Beverly Hills: Anatomy of a Nightclub Fire

$ 39.95

Sample Text

Table of Contents

Many colleges and universities teach students about fire protection and life safety codes and standards in a traditional lecture format with the hope that the students will learn the importance of this priority. But is it enough for students to simply feel that fire safety is an “important priority” – rather, wouldn’t we want fire safety in design and construction to become a life-long VALUE?

Beverly Hills – Anatomy of a Nightclub Fire takes the reader through the harrowing tragedy that killed 165 people on May 28, 1977 – a needless disaster that could have been easily prevented with just the slightest adherence to fire prevention and life safety measures. Students who read this gripping real-life account of the anatomy of this fire walk away with the greatest respect for the value of fire safety.

Written by a consultant for the special prosecutor for the state of Kentucky, the book begins with the design and construction of this “fire-trap”, driven by an owner, accused after the fire of having shown a complete and total disregard for human life – but who believed his building was safe. It then describes the horrifying night of the fire and how these design and construction flaws fed the fire and greatly compromised the egress exiting of the club's patrons leading to the 165 deaths. The book then presents the aftermath of the fire including state legislative and congressional investigations, a grand jury probe, the largest class-action lawsuit of its kind with over 2500 defendants, and numerous lessons learned from this tragedy.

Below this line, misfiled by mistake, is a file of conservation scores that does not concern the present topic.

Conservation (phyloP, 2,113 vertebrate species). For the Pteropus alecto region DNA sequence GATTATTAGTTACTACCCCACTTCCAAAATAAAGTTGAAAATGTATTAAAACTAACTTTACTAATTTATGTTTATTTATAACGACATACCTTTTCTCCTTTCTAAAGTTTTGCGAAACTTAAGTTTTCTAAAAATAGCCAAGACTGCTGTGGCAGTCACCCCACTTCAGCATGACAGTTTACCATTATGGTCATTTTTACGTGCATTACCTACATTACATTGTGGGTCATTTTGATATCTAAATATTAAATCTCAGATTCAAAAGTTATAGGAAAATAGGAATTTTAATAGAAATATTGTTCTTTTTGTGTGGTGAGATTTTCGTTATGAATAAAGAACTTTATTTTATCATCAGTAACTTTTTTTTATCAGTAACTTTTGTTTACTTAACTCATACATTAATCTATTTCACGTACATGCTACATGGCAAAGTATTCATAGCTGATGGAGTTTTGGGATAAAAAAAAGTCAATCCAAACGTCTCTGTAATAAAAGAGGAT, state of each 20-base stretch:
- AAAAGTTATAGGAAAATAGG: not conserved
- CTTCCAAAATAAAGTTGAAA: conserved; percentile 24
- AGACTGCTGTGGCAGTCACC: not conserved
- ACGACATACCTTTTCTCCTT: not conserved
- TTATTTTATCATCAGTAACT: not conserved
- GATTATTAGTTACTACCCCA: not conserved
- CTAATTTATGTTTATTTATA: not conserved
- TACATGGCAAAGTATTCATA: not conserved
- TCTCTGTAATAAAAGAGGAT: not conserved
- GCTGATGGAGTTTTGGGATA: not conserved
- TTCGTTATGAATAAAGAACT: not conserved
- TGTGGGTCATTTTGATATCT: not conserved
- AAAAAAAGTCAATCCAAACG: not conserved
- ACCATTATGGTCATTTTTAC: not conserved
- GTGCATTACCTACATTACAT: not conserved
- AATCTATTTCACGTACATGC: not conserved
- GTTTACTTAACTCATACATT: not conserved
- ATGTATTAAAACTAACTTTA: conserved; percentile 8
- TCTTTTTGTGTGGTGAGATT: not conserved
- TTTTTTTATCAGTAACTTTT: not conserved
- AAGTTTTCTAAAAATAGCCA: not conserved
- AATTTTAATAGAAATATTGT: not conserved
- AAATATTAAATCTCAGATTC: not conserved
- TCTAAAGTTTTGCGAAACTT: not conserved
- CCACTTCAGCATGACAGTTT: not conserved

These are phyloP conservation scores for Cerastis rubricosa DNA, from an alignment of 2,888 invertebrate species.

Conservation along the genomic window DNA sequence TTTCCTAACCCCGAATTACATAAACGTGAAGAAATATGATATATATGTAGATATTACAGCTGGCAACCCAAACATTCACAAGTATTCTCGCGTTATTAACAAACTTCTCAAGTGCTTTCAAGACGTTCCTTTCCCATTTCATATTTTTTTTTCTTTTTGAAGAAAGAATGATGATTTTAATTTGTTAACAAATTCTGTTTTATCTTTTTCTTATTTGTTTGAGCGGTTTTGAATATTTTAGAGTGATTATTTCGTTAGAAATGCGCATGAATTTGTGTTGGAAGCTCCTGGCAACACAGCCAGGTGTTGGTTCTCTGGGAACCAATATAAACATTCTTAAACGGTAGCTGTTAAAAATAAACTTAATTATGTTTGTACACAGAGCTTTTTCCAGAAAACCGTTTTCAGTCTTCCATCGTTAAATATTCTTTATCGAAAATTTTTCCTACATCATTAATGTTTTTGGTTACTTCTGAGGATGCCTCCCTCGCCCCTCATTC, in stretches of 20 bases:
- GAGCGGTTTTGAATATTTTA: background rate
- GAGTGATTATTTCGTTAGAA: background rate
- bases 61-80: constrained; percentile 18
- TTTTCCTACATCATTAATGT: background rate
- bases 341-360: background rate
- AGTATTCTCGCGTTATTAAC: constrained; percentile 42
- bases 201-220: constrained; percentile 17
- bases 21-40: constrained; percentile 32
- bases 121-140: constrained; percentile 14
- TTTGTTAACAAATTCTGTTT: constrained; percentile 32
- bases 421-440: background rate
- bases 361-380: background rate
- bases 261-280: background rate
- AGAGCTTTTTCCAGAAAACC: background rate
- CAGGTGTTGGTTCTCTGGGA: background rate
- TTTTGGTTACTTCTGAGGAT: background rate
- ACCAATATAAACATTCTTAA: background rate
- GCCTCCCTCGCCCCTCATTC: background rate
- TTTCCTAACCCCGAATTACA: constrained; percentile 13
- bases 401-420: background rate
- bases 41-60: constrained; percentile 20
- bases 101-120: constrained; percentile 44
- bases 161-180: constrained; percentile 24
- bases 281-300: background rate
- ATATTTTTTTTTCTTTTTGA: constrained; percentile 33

Many colleges and universities use this book as a required reading assignment in their curriculum often coupled with on-line quizzes and assignments to avoid taking up classroom time. Available to the instructor is sample questions, quizzes, and assignments for the instructor use as is, or customize to his/her course.

Finally and possibly most importantly, the students find the book to be extremely interesting to read – often finishing it prior to its actual due date – and demonstrating in discussions and their written assignments their newly gained value of fire safety.